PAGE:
2pm – Blue ice caves
After an hour of walking roped together as a group and in crampons we encountered our first crevasses – an intimidating sight for someone used to skiing on glaciers covered in metres of snow! But Anders assured me it was safe to stand with one leg either side of the smaller cracks, offering a chance to stare right down into the icy depths below – not for the feint-hearted… Then as Anders took us further down the glacier it began to steepen and fracture, resulting in a truly incredible landscape. The highlight was crawling through a freshly formed ice tunnel, which according to Anders, was brand new overnight – a stark reminder that the seemingly solid ice I was standing on moves at more than 20m each year.
4.30pm – A howling gale
After exploring and climbing through the ice of the Juklavass Glacier the weather took a turn for the worse, with sleet showers rattling in across the glacier in an ever strengthening wind. Although not what I was expecting of a summer trip to Norway it was a really nice change to feel the cold, but seriously fresh, air on my face. By the time I had reached the carpark, the ski area was empty and I was a bit damp to say the least – definitely time to head down to Jondal. The drive down with Anders (I’d given him a lift) gave ample time to reflect on what was a very special day on the glacier and to discuss England’s disastrous defeat to Iceland at the Euros 24 hours previously.
5.30pm – Time to hit the water
With every minute we descended down the windy road to Jondal the temperature rose and the wind began to drop. By the time we were in Jondal it was flat clam, a balmy 18°C and the sun was even poking out of the previously leaden skies. Using the Folgefonni Breforarlag’s kayaks, Anders took me northwards along the coast towards a lighthouse guarding the straight between Jondal and Norheimsund, gliding past sheer granite cliffs and the forested slopes of the fjord’s coastline. At one point a pod of porpoises swam past – a beautiful but another odd sight having spent the morning on skis and the afternoon clambering through ice caves…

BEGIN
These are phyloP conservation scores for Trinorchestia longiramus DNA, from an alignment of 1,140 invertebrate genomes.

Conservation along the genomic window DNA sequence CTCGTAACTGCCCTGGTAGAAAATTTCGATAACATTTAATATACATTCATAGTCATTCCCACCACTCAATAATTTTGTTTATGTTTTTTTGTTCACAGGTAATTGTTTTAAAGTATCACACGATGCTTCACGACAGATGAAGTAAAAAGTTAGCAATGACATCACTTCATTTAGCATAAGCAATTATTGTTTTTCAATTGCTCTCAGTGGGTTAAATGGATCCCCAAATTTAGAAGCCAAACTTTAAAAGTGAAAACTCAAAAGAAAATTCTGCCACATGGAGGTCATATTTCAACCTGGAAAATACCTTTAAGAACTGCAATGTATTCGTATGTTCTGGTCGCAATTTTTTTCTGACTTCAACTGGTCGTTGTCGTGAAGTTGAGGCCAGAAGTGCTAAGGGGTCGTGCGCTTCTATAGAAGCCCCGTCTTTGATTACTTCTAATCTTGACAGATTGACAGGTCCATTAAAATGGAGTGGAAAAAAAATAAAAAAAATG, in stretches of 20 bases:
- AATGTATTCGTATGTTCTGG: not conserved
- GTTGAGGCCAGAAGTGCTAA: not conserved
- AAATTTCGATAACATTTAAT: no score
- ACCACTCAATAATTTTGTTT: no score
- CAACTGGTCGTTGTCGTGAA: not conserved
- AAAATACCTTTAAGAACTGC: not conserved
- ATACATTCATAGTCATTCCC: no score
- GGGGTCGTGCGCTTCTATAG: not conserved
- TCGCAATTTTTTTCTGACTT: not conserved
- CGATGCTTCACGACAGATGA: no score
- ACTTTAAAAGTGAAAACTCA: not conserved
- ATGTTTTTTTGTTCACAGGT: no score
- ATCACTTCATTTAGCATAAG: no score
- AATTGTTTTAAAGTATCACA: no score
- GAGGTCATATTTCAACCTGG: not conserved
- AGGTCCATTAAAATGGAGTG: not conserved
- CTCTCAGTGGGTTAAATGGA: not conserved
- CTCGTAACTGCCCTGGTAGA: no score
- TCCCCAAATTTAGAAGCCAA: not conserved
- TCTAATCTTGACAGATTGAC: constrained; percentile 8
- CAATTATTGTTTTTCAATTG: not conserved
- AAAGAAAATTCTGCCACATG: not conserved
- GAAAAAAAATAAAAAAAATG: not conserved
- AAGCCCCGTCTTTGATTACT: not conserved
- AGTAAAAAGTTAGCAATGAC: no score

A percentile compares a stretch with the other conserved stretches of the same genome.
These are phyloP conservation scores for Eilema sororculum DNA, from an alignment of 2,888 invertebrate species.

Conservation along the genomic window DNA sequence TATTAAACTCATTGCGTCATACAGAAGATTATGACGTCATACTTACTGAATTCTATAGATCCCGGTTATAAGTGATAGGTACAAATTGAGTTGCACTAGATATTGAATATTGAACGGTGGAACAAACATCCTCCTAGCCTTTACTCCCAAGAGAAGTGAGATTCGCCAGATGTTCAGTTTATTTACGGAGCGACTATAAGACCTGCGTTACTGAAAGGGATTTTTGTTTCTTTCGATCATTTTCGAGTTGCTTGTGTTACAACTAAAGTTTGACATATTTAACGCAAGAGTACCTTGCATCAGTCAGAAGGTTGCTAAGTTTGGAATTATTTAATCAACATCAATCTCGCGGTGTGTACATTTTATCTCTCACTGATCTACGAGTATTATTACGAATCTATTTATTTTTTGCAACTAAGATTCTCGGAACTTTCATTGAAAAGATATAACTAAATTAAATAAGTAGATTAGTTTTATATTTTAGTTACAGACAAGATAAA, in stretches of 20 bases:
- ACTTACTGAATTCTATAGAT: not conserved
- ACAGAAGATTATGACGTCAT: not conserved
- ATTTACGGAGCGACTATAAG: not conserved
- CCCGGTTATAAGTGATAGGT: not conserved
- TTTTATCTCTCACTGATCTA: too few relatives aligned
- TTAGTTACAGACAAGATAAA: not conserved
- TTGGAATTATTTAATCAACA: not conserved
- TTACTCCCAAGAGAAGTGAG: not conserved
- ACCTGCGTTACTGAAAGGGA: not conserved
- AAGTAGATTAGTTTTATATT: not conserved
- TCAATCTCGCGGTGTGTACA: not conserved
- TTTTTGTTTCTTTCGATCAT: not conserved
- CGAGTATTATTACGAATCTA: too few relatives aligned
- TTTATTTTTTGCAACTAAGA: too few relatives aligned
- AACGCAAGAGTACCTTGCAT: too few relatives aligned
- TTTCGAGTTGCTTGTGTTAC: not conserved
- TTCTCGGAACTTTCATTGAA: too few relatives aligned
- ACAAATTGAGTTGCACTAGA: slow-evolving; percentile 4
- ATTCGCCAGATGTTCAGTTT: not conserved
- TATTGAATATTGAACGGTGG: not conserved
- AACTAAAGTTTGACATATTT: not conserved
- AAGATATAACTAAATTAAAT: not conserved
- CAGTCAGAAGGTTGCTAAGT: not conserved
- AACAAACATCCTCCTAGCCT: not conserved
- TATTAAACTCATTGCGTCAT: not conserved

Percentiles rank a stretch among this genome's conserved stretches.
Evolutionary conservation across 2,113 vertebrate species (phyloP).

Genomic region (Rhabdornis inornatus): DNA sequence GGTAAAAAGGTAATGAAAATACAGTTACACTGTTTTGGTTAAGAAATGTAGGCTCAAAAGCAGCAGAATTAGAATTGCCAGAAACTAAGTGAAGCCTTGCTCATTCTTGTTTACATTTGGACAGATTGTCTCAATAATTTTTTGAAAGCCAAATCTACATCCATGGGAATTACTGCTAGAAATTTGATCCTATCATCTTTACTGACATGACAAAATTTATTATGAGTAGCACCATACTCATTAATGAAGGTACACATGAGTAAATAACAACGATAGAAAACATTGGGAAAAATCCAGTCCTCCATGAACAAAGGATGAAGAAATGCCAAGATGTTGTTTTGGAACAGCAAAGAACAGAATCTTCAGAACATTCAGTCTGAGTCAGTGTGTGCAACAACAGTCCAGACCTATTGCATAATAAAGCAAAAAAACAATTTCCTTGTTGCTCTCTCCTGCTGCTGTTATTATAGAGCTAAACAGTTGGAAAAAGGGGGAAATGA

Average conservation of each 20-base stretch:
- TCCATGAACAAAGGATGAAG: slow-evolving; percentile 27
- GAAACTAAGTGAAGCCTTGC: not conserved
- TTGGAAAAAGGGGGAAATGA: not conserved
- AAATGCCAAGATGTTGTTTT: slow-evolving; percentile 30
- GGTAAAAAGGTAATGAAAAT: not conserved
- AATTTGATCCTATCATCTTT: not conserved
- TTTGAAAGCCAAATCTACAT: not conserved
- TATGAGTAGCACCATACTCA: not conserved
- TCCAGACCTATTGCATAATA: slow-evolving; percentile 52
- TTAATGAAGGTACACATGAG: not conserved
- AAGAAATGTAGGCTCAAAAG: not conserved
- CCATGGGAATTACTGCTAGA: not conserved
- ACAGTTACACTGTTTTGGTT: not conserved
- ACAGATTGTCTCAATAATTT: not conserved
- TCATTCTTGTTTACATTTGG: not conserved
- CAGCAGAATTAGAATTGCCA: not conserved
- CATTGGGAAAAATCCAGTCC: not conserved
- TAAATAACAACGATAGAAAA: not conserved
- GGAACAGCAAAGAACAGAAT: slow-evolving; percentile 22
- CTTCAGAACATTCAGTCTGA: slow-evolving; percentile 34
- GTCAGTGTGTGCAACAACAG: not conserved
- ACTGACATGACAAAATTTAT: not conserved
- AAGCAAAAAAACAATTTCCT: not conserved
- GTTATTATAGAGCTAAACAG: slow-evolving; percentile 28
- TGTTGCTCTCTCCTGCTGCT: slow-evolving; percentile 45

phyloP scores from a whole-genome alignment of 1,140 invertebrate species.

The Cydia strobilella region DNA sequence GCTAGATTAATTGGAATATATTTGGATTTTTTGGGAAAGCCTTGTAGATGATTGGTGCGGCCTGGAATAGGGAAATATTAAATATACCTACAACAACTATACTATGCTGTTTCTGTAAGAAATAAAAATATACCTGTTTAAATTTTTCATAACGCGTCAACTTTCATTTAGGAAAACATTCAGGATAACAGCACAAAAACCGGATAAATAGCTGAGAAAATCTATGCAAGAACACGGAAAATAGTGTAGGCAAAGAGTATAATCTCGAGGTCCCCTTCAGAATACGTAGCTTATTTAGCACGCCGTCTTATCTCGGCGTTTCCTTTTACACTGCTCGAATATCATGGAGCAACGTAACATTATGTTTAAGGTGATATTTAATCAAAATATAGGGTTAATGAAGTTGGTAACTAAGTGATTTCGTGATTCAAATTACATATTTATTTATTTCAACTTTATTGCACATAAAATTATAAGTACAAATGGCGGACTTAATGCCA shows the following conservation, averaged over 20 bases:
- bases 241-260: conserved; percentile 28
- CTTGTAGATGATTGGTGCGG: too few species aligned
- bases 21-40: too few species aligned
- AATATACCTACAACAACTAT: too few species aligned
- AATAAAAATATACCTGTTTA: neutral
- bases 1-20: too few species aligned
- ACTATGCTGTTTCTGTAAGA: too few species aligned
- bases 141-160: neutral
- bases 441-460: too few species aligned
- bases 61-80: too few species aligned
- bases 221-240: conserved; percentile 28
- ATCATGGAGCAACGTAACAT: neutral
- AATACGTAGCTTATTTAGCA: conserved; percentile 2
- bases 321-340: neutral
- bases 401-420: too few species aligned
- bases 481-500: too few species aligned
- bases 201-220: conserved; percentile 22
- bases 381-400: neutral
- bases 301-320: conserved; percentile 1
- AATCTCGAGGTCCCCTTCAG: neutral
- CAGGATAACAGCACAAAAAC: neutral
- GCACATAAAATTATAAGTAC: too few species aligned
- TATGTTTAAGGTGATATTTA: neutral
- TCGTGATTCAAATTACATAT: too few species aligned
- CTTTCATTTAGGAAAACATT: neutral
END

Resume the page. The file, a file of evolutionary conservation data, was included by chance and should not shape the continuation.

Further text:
7.30pm – Back on the road
Back on dry and land and after waving goodbye to Anders it was time to head underneath the Folgefonna Glacier once again – but this time through a series of long tunnels on the road to Odda. Emerging from the tunnels to bright sunshine in the precipitously steep Sørfjord was a stunning sight and capped off a fantastic day in the Norwegian mountains. I checked into the Trolltunga Hotel and enjoyed a fantastic dinner of local salmon before heading straight to bed! I felt like it was well earned.
I travelled to Norway thanks to the support of the team at Fjord Norway and Visit Hardangerfjord. Flights to Bergen were provided on Norwegian by Innovation Norway. Thanks must also go to the team at Fonna Glacier Ski Resort for providing lift passes and Folgefonni Breforarlag for their excellent guiding on the Folgefonna Glacier.
Look out for more updates from Norway on www.skiclub.co.uk over the next few weeks.